Yesterday, I experienced the first negative energy day I’ve had in a long time. It started with this policeman stealing my motorcycle at Phong Nha-Ke Bang National Park.
The puppy and I survived the near-miss, but I then had a flat tire only a few kilometers from the Vietnam/Laos border that I was planning to cross. It seemed like everything and everybody were determined to thwart my progress.
The flat forced me to push the bike a few clicks back to a little family house where the dad fixed it while we played with the kids and had a beer.
I was thrilled to be able to pay the $8 USD repair bill, knowing that it would be a boon to this family during the lunar new year.
My cousin looked at me as we rolled away to the border and said “Good Karma.” We talked about how lucky I was to have a flat in a situation like that — where traffic had slowed close to the border — rather than at high speeds where death would have been the most likely result. We also strategized about how to cross the border the next day.
We were looking to cross into Laos at Cao Treo, and had heard that it was difficult. Should we stick a $20 bill in our passports in order to grease the entry of our Vietnamese bikes into Laos? “Let’s do it with just a smile,” we decided.
As we approached the checkpoint, the Vietnamese border patrol told us that no bikes are allowed in Laos, and that we had to walk to the border and continue on. At the border, they refused to stamp our passports, but then we noticed that everyone else was paying a fee. We did the same — 20,000D ($1 USD) each — at which point they stamped them. The officer even gave me 60,000D change for the 100,000D note I handed him. But the officials still kept saying that we couldn’t take the bikes.
In broken Google translate language, we asked if we could ride to Laos, check with the guards there, and if not alLAOed (Laos is pronounced without the “ess”) to enter, ride back to Vietnam. Our multiple-entry Vietnam visas with a few days left on them would allow it.
We walked/jogged towards the bikes, hopped on and were ready to ride away, when one of the guards came to explain again that “no motorbike in Laos”. We had 500,000D notes in our hands, but they weren’t even looking at the money.
Recognizing that our options were few, Cuz suddenly dropped to his knees in the middle of the highway, begging and saying “please” in Vietnamese. The guard, apparently taken off guard (hahaha) by this display, broke into a smile and said OK. The second guard came out and was also all smiles. We shook hands, said thank you and drove on.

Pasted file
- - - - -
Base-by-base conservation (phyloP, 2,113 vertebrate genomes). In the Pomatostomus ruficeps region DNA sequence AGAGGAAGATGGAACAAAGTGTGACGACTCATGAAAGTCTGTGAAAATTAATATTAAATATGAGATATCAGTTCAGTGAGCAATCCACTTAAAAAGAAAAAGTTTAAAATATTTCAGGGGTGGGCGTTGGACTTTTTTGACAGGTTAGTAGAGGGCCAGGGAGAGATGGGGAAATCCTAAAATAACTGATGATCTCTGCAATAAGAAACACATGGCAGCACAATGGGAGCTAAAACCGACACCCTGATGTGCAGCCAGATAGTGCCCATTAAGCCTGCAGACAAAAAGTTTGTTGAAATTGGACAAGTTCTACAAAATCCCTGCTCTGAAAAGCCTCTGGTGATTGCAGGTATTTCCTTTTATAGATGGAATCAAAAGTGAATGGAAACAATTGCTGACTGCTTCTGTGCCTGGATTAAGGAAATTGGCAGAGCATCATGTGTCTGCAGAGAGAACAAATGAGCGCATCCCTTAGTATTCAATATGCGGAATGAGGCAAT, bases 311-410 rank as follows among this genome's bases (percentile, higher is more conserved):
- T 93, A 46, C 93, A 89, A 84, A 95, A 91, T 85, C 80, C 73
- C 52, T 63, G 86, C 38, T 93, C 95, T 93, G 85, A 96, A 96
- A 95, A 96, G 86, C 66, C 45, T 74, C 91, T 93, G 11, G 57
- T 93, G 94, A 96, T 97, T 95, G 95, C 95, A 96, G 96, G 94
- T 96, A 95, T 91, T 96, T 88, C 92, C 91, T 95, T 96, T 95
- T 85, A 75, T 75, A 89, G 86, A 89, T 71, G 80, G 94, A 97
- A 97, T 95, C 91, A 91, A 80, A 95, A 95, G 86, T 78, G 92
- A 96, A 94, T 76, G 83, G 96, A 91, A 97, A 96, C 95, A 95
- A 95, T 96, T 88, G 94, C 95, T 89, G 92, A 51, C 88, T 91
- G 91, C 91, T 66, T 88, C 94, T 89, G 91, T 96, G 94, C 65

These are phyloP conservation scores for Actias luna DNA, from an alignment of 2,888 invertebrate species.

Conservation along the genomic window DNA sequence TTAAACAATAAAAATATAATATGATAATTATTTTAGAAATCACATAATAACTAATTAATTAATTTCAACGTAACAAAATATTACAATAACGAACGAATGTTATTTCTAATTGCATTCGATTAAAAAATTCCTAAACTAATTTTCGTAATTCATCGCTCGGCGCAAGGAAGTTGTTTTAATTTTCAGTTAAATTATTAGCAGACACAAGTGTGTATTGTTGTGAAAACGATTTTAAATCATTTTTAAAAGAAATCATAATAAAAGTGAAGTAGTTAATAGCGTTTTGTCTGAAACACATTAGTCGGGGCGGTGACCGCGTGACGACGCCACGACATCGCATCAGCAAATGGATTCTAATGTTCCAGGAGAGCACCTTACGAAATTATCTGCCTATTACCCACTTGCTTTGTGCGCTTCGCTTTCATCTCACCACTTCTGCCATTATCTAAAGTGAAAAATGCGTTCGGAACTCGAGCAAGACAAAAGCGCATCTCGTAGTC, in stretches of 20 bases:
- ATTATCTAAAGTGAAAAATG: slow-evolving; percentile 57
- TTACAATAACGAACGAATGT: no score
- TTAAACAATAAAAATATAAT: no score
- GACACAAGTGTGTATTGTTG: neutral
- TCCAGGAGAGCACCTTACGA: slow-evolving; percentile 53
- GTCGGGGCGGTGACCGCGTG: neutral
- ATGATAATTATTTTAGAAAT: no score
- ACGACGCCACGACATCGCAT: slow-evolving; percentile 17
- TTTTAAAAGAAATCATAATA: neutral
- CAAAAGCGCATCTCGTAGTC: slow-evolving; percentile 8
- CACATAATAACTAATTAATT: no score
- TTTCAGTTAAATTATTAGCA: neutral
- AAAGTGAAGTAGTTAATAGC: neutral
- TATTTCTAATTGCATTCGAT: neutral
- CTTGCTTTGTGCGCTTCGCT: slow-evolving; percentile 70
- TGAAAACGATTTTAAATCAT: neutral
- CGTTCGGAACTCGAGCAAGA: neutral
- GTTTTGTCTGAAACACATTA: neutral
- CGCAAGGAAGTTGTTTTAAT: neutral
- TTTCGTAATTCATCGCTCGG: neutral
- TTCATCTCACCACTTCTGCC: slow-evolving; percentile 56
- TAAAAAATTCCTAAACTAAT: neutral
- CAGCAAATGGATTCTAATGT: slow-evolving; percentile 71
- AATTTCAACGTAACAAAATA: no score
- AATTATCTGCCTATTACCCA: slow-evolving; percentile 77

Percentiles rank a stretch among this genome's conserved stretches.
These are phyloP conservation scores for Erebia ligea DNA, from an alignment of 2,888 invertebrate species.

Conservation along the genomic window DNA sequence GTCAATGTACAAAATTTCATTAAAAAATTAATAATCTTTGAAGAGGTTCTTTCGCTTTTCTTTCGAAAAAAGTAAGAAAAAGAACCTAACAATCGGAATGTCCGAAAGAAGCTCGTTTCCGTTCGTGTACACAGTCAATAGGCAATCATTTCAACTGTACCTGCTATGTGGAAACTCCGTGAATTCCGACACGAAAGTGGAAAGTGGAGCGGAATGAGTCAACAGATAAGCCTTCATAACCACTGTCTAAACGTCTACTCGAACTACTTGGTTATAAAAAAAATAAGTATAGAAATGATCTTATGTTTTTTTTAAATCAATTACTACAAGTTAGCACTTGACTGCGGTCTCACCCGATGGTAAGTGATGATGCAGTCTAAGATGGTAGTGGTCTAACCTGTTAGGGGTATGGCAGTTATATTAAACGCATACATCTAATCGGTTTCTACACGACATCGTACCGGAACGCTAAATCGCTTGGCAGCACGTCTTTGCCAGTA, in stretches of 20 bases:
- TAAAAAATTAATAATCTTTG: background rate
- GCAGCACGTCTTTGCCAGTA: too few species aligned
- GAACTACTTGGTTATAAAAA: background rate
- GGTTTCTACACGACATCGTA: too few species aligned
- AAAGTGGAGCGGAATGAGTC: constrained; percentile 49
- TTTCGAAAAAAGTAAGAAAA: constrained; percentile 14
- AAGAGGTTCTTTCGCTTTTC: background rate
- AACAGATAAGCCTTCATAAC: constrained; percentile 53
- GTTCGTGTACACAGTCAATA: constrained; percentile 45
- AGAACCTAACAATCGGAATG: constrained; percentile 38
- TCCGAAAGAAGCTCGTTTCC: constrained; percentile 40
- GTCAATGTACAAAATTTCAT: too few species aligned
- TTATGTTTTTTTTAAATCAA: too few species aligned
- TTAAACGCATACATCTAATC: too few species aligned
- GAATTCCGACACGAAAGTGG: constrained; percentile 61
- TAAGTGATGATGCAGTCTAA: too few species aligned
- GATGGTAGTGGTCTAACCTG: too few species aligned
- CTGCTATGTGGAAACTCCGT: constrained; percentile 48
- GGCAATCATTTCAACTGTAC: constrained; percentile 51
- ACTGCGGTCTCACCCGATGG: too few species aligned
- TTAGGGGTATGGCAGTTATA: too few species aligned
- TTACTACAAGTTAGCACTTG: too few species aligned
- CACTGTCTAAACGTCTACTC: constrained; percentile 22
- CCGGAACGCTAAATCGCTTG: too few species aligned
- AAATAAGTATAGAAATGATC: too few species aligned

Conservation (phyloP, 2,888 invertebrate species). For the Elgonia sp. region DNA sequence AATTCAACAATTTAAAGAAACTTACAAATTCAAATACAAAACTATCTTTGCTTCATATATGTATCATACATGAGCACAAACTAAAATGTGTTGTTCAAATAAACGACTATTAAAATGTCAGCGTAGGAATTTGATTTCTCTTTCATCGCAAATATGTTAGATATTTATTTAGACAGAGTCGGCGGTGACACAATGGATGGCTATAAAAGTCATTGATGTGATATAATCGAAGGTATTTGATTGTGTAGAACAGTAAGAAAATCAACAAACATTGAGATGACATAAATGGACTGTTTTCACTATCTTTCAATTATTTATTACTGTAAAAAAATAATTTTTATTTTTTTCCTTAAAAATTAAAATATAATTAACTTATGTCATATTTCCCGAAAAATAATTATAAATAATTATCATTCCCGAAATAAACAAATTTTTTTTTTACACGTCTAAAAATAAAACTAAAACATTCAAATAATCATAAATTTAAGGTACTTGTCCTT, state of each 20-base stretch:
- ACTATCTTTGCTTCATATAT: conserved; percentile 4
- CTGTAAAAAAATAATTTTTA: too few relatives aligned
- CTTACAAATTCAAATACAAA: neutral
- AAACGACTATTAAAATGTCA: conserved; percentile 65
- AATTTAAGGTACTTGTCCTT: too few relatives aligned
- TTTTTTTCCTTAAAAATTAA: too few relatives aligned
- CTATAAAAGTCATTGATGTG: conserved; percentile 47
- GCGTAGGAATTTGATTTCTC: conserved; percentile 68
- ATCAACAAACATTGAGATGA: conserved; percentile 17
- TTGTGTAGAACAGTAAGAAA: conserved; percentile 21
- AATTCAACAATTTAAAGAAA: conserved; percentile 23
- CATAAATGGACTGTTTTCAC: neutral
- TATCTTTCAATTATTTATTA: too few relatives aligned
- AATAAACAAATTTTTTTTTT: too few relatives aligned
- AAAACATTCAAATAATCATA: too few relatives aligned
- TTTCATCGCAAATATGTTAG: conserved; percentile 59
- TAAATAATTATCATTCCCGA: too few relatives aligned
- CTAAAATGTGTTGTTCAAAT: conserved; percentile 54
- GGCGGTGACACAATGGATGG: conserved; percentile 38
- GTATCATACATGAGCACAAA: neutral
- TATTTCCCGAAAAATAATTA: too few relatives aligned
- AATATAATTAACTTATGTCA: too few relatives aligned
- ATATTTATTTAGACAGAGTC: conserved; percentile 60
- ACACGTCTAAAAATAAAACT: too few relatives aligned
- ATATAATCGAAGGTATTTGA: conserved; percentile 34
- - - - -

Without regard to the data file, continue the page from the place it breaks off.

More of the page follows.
I’m glad we didn’t try to rush out the first time because we learned quickly that there is an additional checkpoint on the Vietnamese side. Again, a guard sternly instructed us to park our bikes and hand him our passports.
He went in the booth, which had an AK-47 prominently displayed, and picked up the phone. We looked back and saw the first guard, standing where we had just genuflected, talking on his cell phone and looking at us, waving. The gate guard hung up the phone, came out smiling, gave us both hugs and waved us on.
There was no problem with Laos. We rolled up to a game of Bocce ball with the guards, threw a couple balls, went inside and paid 8000K ($1 USD) and were granted access. As we started up the bikes, a man leaned out the window and said something about motorbike. I pointed to the barrier and asked “OK?”, and in reply he pointed, smiled and waved us through.
What luck, we said to each other at lunch, and how great a change of energy with a couple new stamps in the passport. As we rode on, I saw a butterfly in the distance, approaching me at 50kph. It landed on my right shoulder. I looked down at it, and while I’m pretty sure it didn’t speak English, I swore it said “Welcome to Laos!” As soon as I thought to grab my camera, it took off and flew away.
And then, in the middle of this spectacular scenery, I felt my tire pop again.
Shit. I made it to the side of the road. What we need is a truck going that-a-way, I thought. Boom, a nice Laotian couple with a truck and ramp stopped and rolled me in to the back. Thanks to the generosity of a few Israelis who had given us a Laos phrasebook a few days before, I was able to ask to go to a mechanic, and then to say thank you.
Another mechanic replaced the tube again, this time for $3.75 USD. My rims must be special, in fact, glowing.
He got me up and rolling and out of there within an hour, in time to see this on the way to Kong Lor Cave.
What a day. What great karma, and what a wonderful experience of humanity. Keep smiling.